Mizuko Ito recounts her experience at an unusual gaming convention in Japan, and posits fan culture as a way to understand software.
I am just back from Comiket, the largest convention in Japan, which is devoted to buying and selling comics and computer games created by fans. Content ranges from genre mixing, to pornographic renderings of mainstream characters, to exploring alternative narratives and character qualities. This material would not be taken up by mainstream publishers, and often embeds a critical stance toward mainstream media. "Biohazard Pikachu" is mostly about humor, pleasure, and play, but is also a critical commentary on Nintendo's production of sanitized cuteness. This kind of appropriation and remaking seems to be at the heart of what Frasca envisions for the videogame community, and is something that cross-cuts media genres, as studies of fan communities have amply demonstrated (Penley 1991; Jenkins 1992; Tulloch and Jenkins 1995).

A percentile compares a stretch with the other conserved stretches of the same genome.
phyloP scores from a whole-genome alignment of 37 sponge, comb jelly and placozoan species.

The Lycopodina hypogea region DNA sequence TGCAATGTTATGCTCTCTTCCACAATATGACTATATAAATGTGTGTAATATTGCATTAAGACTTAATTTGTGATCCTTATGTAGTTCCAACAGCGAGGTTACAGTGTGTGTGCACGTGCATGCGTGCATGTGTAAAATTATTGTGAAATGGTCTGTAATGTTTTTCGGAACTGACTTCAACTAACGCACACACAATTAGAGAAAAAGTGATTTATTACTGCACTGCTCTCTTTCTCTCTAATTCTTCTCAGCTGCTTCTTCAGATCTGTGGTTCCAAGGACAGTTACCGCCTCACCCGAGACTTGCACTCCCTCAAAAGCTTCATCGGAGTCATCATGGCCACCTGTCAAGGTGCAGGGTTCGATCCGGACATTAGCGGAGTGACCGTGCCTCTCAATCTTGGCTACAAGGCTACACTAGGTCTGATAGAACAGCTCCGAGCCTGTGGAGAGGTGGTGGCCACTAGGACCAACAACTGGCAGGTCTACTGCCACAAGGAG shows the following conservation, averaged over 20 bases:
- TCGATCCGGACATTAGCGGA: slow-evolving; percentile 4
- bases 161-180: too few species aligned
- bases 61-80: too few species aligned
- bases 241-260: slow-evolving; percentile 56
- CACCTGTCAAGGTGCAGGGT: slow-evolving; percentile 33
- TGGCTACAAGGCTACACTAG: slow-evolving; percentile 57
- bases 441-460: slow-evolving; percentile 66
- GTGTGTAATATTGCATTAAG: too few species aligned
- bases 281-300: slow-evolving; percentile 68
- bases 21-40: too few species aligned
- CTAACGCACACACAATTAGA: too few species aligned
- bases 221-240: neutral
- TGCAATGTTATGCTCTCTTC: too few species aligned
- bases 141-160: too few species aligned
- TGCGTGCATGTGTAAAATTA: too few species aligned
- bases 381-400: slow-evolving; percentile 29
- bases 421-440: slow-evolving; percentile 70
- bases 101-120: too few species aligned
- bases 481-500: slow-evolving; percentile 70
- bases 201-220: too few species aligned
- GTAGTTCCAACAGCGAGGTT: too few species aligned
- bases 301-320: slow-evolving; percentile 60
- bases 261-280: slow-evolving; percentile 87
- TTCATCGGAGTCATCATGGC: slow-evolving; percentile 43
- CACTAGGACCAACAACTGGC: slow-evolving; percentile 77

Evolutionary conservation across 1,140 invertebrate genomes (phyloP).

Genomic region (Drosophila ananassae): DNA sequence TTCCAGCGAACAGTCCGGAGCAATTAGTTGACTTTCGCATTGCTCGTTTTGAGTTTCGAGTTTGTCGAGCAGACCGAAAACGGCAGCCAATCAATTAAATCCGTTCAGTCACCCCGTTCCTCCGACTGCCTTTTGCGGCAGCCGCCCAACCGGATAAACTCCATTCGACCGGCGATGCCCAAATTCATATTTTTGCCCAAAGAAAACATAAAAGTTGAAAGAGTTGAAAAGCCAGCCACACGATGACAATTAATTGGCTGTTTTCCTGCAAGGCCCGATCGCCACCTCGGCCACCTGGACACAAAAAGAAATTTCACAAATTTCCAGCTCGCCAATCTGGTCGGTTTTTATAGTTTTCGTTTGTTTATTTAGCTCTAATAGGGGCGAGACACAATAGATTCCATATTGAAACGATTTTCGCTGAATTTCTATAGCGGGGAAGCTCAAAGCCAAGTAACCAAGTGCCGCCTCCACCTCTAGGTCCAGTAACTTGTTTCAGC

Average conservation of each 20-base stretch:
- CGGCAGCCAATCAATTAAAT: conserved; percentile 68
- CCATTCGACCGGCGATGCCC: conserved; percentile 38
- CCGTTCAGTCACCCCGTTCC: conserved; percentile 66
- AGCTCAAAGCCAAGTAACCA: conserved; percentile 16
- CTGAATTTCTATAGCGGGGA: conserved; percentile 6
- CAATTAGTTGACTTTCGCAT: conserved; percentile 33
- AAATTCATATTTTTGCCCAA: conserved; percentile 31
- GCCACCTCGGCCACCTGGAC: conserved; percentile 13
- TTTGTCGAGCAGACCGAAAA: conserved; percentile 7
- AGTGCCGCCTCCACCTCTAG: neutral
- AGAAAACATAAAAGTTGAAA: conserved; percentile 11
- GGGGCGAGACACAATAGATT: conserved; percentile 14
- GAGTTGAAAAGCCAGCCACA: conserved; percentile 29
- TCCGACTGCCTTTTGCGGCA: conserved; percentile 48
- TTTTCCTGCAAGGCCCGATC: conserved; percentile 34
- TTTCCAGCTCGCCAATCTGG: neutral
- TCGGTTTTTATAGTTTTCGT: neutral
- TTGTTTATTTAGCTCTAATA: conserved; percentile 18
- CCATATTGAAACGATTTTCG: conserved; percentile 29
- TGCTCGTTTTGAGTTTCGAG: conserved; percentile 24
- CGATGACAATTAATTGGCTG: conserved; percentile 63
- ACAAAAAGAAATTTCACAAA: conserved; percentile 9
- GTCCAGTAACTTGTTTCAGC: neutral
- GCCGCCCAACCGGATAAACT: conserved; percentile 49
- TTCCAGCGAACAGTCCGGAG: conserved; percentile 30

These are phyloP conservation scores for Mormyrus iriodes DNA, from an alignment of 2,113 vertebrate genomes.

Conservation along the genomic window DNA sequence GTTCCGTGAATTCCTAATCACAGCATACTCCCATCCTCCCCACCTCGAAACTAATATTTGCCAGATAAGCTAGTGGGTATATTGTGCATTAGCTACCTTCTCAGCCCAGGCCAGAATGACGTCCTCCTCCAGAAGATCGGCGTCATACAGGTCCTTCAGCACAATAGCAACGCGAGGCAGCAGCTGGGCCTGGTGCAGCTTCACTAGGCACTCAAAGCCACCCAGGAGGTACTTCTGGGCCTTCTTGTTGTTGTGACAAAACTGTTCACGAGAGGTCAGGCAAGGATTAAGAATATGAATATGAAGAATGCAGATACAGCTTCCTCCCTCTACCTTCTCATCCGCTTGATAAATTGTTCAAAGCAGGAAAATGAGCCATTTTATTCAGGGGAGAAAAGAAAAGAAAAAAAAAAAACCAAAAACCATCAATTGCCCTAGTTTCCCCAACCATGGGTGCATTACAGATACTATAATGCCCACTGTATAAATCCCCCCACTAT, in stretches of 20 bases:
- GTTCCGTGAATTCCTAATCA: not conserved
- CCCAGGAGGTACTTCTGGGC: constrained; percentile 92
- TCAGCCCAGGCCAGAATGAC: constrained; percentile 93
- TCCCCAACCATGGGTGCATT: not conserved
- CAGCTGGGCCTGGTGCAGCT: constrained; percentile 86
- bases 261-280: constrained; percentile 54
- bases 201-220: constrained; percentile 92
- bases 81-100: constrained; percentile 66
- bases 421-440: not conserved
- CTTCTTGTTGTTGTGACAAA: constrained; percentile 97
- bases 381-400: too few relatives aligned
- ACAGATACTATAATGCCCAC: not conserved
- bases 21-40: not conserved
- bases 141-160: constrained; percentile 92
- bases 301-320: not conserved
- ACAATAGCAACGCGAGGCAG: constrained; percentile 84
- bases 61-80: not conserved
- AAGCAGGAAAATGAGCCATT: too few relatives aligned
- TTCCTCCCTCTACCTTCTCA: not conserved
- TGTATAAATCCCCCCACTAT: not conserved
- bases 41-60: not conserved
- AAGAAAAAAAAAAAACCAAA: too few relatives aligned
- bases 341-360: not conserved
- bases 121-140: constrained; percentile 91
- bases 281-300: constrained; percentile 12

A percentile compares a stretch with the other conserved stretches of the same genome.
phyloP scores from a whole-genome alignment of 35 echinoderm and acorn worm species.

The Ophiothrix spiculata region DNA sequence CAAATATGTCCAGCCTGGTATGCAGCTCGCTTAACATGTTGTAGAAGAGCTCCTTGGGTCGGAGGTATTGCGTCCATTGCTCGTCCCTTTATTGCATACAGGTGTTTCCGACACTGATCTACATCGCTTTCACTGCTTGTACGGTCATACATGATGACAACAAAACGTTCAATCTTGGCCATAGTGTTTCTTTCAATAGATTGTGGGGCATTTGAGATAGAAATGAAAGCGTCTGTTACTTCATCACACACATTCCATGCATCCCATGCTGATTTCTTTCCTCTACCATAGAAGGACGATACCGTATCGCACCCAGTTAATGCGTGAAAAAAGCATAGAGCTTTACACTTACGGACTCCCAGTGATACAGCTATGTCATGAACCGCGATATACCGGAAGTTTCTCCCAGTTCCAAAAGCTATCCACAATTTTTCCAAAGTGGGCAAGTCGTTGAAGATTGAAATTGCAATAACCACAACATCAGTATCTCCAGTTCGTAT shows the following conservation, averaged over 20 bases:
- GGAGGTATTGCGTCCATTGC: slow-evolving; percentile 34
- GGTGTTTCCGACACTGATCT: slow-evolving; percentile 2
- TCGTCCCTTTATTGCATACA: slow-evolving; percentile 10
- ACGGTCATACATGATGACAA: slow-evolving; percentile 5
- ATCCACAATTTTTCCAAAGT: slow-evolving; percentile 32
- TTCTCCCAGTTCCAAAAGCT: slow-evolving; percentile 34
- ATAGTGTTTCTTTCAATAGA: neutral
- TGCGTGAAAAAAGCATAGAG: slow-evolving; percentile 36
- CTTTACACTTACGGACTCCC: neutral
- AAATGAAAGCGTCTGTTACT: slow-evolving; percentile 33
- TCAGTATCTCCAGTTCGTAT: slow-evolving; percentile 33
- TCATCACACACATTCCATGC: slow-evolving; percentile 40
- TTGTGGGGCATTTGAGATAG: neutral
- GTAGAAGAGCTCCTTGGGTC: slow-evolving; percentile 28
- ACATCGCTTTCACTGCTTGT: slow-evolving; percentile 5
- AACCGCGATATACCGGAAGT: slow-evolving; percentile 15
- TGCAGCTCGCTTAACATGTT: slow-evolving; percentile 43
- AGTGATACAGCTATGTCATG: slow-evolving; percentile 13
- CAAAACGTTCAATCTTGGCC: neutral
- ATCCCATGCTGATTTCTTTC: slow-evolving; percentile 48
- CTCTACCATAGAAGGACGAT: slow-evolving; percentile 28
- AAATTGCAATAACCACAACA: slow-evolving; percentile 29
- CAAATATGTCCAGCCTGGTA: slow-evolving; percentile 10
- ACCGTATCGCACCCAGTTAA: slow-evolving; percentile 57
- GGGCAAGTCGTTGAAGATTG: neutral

The productions of fan culture are just one piece of the dead serious economic and social negotiations around popular culture, and the ongoing political struggles between producers and consumers. For example, adult action entertainment is in a politically antagonistic relationship with educational children's media, both at the institutional level (capitalist/private versus nonprofit/public), and at the level of explicit representational content. This antagonism is a force in everyday negotiations about play versus homework, what software makes it into the schools, or whether a game should be marketed as an entertainment, kids, or educational title. In other words, videogames function as political actors in a wide range of settings that extend beyond moments of game play.